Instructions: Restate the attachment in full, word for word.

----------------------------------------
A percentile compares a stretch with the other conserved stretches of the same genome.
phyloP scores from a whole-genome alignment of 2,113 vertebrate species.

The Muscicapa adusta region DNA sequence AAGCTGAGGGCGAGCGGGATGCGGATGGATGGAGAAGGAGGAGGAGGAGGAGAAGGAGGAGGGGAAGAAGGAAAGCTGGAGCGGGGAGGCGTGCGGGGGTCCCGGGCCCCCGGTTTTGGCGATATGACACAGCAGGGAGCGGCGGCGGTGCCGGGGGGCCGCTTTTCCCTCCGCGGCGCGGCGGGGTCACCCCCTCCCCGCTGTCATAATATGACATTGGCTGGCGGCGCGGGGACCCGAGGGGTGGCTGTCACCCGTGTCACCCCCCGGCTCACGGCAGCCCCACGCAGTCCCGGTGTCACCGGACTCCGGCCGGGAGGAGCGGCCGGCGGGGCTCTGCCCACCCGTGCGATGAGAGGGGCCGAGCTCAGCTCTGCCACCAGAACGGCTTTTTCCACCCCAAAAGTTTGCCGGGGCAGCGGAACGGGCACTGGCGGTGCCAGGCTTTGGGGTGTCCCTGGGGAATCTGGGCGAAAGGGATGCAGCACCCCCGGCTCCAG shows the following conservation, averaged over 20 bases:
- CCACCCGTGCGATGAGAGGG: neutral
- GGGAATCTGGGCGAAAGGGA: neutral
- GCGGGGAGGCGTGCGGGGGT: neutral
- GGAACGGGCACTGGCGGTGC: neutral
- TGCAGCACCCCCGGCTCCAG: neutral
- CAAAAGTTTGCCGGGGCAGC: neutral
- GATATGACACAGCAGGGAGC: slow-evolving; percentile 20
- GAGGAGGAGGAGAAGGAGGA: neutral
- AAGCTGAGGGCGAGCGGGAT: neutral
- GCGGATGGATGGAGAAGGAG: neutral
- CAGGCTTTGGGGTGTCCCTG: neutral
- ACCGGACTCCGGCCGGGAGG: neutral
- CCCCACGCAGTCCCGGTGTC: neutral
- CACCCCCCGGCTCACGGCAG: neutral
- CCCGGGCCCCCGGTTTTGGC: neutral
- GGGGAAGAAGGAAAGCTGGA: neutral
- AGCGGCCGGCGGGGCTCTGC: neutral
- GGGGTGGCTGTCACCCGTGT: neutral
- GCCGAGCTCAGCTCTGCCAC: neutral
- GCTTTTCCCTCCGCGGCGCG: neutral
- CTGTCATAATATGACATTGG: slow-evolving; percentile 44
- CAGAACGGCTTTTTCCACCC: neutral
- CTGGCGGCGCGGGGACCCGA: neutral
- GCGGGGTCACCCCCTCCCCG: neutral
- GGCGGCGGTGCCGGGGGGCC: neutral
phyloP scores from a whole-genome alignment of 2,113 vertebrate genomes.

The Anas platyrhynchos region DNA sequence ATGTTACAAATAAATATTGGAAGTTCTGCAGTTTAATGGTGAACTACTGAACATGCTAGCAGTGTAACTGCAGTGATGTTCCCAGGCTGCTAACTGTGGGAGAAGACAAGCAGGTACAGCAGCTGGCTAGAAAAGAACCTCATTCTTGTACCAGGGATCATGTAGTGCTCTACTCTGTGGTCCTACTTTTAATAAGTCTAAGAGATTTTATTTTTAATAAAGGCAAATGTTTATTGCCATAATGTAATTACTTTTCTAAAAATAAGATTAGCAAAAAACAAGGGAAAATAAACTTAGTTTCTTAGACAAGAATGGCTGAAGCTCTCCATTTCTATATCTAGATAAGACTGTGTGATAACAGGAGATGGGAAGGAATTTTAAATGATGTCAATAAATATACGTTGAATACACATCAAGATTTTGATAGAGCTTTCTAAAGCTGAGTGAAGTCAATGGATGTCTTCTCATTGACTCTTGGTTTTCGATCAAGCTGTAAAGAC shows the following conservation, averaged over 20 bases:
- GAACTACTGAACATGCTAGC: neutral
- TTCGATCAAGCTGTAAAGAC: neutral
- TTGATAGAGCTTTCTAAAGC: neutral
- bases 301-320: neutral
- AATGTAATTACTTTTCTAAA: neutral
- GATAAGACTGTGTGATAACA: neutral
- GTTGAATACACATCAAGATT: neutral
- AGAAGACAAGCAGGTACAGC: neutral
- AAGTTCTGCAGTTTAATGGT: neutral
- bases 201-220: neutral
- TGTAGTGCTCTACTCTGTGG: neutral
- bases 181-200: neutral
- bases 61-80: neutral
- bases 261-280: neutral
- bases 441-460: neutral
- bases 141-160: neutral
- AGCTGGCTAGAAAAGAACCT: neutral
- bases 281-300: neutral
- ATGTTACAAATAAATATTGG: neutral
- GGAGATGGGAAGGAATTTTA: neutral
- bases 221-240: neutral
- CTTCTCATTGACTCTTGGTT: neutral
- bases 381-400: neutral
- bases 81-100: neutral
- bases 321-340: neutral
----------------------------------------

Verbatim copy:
A percentile compares a stretch with the other conserved stretches of the same genome.
phyloP scores from a whole-genome alignment of 2,113 vertebrate species.

The Muscicapa adusta region DNA sequence AAGCTGAGGGCGAGCGGGATGCGGATGGATGGAGAAGGAGGAGGAGGAGGAGAAGGAGGAGGGGAAGAAGGAAAGCTGGAGCGGGGAGGCGTGCGGGGGTCCCGGGCCCCCGGTTTTGGCGATATGACACAGCAGGGAGCGGCGGCGGTGCCGGGGGGCCGCTTTTCCCTCCGCGGCGCGGCGGGGTCACCCCCTCCCCGCTGTCATAATATGACATTGGCTGGCGGCGCGGGGACCCGAGGGGTGGCTGTCACCCGTGTCACCCCCCGGCTCACGGCAGCCCCACGCAGTCCCGGTGTCACCGGACTCCGGCCGGGAGGAGCGGCCGGCGGGGCTCTGCCCACCCGTGCGATGAGAGGGGCCGAGCTCAGCTCTGCCACCAGAACGGCTTTTTCCACCCCAAAAGTTTGCCGGGGCAGCGGAACGGGCACTGGCGGTGCCAGGCTTTGGGGTGTCCCTGGGGAATCTGGGCGAAAGGGATGCAGCACCCCCGGCTCCAG shows the following conservation, averaged over 20 bases:
- CCACCCGTGCGATGAGAGGG: neutral
- GGGAATCTGGGCGAAAGGGA: neutral
- GCGGGGAGGCGTGCGGGGGT: neutral
- GGAACGGGCACTGGCGGTGC: neutral
- TGCAGCACCCCCGGCTCCAG: neutral
- CAAAAGTTTGCCGGGGCAGC: neutral
- GATATGACACAGCAGGGAGC: slow-evolving; percentile 20
- GAGGAGGAGGAGAAGGAGGA: neutral
- AAGCTGAGGGCGAGCGGGAT: neutral
- GCGGATGGATGGAGAAGGAG: neutral
- CAGGCTTTGGGGTGTCCCTG: neutral
- ACCGGACTCCGGCCGGGAGG: neutral
- CCCCACGCAGTCCCGGTGTC: neutral
- CACCCCCCGGCTCACGGCAG: neutral
- CCCGGGCCCCCGGTTTTGGC: neutral
- GGGGAAGAAGGAAAGCTGGA: neutral
- AGCGGCCGGCGGGGCTCTGC: neutral
- GGGGTGGCTGTCACCCGTGT: neutral
- GCCGAGCTCAGCTCTGCCAC: neutral
- GCTTTTCCCTCCGCGGCGCG: neutral
- CTGTCATAATATGACATTGG: slow-evolving; percentile 44
- CAGAACGGCTTTTTCCACCC: neutral
- CTGGCGGCGCGGGGACCCGA: neutral
- GCGGGGTCACCCCCTCCCCG: neutral
- GGCGGCGGTGCCGGGGGGCC: neutral
phyloP scores from a whole-genome alignment of 2,113 vertebrate genomes.

The Anas platyrhynchos region DNA sequence ATGTTACAAATAAATATTGGAAGTTCTGCAGTTTAATGGTGAACTACTGAACATGCTAGCAGTGTAACTGCAGTGATGTTCCCAGGCTGCTAACTGTGGGAGAAGACAAGCAGGTACAGCAGCTGGCTAGAAAAGAACCTCATTCTTGTACCAGGGATCATGTAGTGCTCTACTCTGTGGTCCTACTTTTAATAAGTCTAAGAGATTTTATTTTTAATAAAGGCAAATGTTTATTGCCATAATGTAATTACTTTTCTAAAAATAAGATTAGCAAAAAACAAGGGAAAATAAACTTAGTTTCTTAGACAAGAATGGCTGAAGCTCTCCATTTCTATATCTAGATAAGACTGTGTGATAACAGGAGATGGGAAGGAATTTTAAATGATGTCAATAAATATACGTTGAATACACATCAAGATTTTGATAGAGCTTTCTAAAGCTGAGTGAAGTCAATGGATGTCTTCTCATTGACTCTTGGTTTTCGATCAAGCTGTAAAGAC shows the following conservation, averaged over 20 bases:
- GAACTACTGAACATGCTAGC: neutral
- TTCGATCAAGCTGTAAAGAC: neutral
- TTGATAGAGCTTTCTAAAGC: neutral
- bases 301-320: neutral
- AATGTAATTACTTTTCTAAA: neutral
- GATAAGACTGTGTGATAACA: neutral
- GTTGAATACACATCAAGATT: neutral
- AGAAGACAAGCAGGTACAGC: neutral
- AAGTTCTGCAGTTTAATGGT: neutral
- bases 201-220: neutral
- TGTAGTGCTCTACTCTGTGG: neutral
- bases 181-200: neutral
- bases 61-80: neutral
- bases 261-280: neutral
- bases 441-460: neutral
- bases 141-160: neutral
- AGCTGGCTAGAAAAGAACCT: neutral
- bases 281-300: neutral
- ATGTTACAAATAAATATTGG: neutral
- GGAGATGGGAAGGAATTTTA: neutral
- bases 221-240: neutral
- CTTCTCATTGACTCTTGGTT: neutral
- bases 381-400: neutral
- bases 81-100: neutral
- bases 321-340: neutral